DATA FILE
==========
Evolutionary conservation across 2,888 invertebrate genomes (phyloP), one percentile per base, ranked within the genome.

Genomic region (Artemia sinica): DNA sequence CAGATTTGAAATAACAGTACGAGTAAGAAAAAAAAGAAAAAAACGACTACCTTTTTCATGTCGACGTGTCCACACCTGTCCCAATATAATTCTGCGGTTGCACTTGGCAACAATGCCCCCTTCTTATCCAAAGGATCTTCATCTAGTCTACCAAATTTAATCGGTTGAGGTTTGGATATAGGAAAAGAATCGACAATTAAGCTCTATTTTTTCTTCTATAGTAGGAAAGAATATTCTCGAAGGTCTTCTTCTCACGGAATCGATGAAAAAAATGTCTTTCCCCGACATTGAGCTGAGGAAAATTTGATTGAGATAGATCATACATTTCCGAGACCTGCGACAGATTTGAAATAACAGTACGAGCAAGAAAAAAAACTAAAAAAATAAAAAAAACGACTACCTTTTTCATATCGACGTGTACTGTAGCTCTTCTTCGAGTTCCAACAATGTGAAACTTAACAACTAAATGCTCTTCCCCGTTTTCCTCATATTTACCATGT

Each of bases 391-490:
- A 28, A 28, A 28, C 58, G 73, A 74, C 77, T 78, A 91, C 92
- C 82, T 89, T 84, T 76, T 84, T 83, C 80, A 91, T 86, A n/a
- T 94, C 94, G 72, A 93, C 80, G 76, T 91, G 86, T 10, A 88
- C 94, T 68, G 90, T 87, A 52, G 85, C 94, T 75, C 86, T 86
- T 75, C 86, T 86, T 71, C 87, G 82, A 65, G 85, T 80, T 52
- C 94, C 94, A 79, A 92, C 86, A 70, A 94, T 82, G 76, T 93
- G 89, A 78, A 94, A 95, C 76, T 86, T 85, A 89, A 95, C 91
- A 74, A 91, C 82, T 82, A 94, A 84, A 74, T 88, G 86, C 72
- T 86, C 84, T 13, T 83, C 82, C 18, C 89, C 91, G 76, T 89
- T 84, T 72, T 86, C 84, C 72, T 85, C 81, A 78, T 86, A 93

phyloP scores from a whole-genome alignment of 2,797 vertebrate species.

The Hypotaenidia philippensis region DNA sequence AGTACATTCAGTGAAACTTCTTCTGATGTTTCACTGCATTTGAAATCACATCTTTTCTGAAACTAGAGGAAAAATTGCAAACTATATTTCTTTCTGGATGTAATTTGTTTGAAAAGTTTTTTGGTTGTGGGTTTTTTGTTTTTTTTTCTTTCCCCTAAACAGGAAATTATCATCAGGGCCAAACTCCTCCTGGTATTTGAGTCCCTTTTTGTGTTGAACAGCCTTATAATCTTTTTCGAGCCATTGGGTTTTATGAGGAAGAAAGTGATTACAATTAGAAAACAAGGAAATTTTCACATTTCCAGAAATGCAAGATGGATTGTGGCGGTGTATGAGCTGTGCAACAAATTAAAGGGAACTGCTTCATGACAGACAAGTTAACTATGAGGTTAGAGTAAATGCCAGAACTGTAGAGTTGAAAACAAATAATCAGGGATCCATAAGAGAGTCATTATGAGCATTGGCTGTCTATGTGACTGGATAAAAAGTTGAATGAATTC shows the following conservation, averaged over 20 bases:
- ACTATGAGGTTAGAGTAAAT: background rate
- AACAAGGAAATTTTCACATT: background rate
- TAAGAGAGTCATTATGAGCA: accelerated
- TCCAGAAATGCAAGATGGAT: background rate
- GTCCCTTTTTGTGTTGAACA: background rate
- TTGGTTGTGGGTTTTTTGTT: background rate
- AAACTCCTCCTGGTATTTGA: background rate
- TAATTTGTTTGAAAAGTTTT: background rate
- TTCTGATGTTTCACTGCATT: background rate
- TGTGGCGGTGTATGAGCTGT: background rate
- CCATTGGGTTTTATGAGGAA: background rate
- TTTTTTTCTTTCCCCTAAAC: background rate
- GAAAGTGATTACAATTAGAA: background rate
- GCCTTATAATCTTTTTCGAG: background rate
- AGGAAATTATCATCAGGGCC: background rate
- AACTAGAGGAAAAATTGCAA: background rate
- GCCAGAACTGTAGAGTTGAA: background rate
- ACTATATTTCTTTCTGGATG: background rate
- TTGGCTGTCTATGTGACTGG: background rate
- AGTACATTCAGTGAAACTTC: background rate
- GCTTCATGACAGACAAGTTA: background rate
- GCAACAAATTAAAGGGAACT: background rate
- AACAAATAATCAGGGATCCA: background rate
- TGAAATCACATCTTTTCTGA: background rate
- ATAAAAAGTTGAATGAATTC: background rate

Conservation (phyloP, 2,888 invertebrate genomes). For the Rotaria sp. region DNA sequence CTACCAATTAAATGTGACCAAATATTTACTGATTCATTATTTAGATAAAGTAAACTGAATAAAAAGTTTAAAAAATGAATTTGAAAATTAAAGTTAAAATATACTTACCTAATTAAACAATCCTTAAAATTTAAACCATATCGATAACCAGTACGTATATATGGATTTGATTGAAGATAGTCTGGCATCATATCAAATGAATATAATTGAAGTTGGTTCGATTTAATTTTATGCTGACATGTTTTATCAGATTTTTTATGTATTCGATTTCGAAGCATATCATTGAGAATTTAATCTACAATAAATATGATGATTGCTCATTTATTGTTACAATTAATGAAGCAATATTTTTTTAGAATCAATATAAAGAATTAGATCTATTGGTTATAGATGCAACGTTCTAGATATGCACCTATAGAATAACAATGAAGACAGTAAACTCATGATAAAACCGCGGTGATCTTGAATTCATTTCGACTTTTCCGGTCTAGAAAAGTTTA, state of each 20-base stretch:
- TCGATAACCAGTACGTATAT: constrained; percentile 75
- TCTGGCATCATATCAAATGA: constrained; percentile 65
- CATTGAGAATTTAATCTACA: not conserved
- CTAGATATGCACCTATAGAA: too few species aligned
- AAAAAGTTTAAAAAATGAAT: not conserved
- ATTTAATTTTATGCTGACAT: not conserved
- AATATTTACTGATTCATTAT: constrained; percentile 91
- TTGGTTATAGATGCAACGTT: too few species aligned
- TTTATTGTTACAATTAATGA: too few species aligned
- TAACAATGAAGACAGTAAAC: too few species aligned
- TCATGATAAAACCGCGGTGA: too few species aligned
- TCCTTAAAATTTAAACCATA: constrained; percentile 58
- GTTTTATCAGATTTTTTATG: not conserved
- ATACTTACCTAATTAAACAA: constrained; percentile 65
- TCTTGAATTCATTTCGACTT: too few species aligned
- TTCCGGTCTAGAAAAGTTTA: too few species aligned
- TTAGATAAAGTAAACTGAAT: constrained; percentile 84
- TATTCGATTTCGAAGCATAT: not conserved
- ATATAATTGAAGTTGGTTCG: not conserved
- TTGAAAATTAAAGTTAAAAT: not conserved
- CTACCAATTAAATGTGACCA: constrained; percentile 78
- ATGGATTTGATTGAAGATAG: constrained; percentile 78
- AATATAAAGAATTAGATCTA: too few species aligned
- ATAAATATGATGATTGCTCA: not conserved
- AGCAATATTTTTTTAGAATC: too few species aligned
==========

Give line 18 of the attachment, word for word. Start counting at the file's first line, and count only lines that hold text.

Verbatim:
- TAAGAGAGTCATTATGAGCA: accelerated